This week’s blockbuster release isn’t quite the blockbuster we were hoping for, and the rest of the new movies aren’t much better. All of our movies have low aggregate scores, so proceed with caution to the cinemas this weekend.
Pirates of the Caribbean: Salazar’s Revenge
Age Restriction: 13 H V
Thrust into an all-new adventure, a down-on-his-luck Captain Jack Sparrow finds the winds of ill-fortune blowing strongly his way when deadly ghost sailors, led by the terrifying Captain Salazar (Javier Bardem), escape from the Devil’s Triangle bent on killing every pirate at sea—notably Jack. Jack’s only hope of survival lies in the legendary Trident of Poseidon, but to find it he must forge an uneasy alliance with Carina Smyth (Kaya Scodelario), a brilliant and beautiful astronomer, and Henry (Brenton Thwaites), a headstrong young sailor in the Royal Navy. At the helm of the Dying Gull, his pitifully small and shabby ship, Captain Jack seeks not only to reverse his recent spate of ill fortune, but to save his very life from the most formidable and malicious foe he has ever faced.
Known to some part of the world as Dead Men Tell No tales, the latest instalment of the Pirates of the Caribbean franchise should be Dead Men Tell the Same Bloody Story Over and Over Again. Seriously, it’s the exact same story. Tired and constraining narrative aside, there are some good moments to be found. There’s great humour and witty banter, and Javier Bardem’s Salazar is particularly memorable as a villain. The latest and final Pirates film isn’t the worst in the franchise, but they certainly could have done better in terms of going out with a bang.
Age Restriction: 16 S V
Tessa Connover (Katherine Heigl) is barely coping with the end of her marriage when her ex-husband, David (Geoff Stults), becomes happily engaged to Julia Banks (Rosario Dawson)—not only bringing Julia into the home they once shared but also into the life of their daughter, Lilly (Isabella Rice). Trying to settle into her new role as a wife and a stepmother, Julia believes she has finally met the man of her dreams, the man who can help her put her own troubled past behind her. But Tessa’s jealousy soon takes a pathological turn until she will stop at nothing to turn Julia’s dream into her ultimate nightmare.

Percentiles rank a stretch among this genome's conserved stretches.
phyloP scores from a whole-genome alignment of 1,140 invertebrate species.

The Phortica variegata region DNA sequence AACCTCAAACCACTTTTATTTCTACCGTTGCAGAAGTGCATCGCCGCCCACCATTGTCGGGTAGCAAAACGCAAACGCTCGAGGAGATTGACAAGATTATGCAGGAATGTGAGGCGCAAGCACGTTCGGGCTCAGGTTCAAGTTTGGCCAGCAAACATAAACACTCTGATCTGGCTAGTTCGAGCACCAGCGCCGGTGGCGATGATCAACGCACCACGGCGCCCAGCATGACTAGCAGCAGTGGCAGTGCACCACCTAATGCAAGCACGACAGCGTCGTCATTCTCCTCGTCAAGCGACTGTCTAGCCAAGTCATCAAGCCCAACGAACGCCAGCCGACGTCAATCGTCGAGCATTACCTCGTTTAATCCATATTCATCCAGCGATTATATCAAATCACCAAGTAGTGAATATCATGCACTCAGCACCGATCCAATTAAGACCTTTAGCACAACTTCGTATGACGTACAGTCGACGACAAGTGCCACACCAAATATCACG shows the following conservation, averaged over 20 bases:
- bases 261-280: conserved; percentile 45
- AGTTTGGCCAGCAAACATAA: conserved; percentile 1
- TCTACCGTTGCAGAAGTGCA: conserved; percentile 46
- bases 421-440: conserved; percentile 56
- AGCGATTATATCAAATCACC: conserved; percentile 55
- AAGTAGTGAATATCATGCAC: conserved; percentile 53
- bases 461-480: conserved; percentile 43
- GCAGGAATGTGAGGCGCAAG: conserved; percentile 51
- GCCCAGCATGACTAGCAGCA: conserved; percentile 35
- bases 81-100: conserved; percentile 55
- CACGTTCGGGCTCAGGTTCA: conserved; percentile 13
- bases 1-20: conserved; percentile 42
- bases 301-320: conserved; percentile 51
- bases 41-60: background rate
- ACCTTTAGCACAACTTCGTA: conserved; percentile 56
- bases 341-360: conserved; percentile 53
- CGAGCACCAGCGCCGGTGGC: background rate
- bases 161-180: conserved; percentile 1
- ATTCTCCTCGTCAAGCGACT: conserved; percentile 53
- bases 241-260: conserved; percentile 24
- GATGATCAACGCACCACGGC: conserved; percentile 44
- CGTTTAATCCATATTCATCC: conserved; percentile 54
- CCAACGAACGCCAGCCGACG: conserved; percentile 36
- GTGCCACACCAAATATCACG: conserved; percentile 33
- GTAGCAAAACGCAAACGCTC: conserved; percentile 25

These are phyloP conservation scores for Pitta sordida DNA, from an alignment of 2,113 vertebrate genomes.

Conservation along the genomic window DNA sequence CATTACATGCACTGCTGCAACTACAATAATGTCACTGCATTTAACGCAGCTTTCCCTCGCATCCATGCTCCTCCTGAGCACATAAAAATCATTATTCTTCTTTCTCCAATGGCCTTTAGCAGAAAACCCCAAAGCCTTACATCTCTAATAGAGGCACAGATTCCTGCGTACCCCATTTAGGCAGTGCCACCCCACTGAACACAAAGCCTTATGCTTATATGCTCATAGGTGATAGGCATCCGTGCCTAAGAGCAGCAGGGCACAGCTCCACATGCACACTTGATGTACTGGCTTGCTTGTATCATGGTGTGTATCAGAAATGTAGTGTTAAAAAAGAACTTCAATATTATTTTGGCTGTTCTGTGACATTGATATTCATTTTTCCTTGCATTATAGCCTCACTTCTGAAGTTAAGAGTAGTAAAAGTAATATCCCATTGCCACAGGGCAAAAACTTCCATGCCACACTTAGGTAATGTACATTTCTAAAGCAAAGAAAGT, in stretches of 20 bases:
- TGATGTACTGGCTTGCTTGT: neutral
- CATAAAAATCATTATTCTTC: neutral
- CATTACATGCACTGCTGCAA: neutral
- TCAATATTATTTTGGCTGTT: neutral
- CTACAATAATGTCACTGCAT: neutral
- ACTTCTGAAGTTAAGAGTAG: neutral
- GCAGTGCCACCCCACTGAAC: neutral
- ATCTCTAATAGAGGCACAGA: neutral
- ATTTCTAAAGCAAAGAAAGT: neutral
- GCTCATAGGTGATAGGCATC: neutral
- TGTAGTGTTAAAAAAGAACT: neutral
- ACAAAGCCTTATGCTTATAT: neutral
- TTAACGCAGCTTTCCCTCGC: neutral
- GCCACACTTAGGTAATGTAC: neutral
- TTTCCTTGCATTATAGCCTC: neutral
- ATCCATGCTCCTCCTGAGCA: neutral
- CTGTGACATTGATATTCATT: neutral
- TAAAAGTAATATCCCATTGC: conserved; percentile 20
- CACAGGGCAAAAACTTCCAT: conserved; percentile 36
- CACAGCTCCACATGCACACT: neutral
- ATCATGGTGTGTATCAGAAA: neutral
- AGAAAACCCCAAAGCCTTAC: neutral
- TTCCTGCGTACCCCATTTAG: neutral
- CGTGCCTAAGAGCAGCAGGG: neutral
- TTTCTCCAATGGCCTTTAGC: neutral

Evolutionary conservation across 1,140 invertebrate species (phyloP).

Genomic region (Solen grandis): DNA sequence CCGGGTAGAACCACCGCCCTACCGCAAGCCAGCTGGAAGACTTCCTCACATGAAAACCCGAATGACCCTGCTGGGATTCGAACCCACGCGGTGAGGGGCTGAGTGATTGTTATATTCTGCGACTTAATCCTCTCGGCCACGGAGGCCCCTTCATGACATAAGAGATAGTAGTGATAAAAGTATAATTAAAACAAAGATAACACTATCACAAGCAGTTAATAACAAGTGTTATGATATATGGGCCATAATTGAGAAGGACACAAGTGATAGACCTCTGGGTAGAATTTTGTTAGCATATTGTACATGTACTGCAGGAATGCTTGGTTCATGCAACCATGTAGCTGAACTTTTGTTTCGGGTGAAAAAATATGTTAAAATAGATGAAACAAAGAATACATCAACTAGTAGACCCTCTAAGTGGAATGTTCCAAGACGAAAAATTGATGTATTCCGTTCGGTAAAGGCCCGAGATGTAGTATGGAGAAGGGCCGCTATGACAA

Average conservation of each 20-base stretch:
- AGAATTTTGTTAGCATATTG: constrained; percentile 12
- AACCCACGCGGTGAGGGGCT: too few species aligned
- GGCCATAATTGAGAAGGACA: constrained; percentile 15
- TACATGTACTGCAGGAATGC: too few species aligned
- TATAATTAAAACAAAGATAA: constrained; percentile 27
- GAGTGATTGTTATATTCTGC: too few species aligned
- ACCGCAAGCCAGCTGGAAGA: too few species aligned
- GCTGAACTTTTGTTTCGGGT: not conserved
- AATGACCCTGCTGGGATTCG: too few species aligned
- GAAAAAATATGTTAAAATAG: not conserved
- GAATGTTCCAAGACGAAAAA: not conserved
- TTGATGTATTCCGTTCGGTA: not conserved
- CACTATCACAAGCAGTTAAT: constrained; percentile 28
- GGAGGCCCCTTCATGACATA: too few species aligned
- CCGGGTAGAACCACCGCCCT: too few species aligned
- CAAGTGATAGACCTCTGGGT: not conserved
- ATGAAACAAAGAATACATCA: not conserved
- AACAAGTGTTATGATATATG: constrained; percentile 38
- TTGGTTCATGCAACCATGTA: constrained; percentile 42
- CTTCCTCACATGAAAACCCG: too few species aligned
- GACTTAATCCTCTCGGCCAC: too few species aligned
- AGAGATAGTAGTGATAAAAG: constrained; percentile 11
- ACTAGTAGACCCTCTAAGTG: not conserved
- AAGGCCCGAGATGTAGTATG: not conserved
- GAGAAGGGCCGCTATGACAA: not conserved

I think that they jinxed Unforgettable when they gave it the title, as the movie itself turned out to be the complete opposite. The talented cast will keep you from falling asleep through the decidedly tedious and transparent story but it will evaporate from your mind as soon as you leave the cinema.
Song to Song
Age Restriction: 16 L S
In this modern love story set against the Austin, Texas music scene, two entangled couples — struggling songwriters Faye (Rooney Mara) and BV (Ryan Gosling), and music mogul Cook (Michael Fassbender) and the waitress whom he ensnares (Natalie Portman) — chase success through a rock ‘n’ roll landscape of seduction and betrayal.
Seeing as I’m unfamiliar with Terrence Malick’s work, Song to Song is a hard movie for me to pin down. The trailer is a gauzy, Instagram-filtered dreamscape with a highly talented cast flitting from moment to indie-music-video-perfect moment. Some critics say that he’s at the top of his game, stylistically. Others have called it his first truly awful film, shallow and lacking narrative purpose.
Book at Ster Kinekor (Cinema Nouveau)
For more information about the age restrictions, click here.
Last Updated: May 26, 2017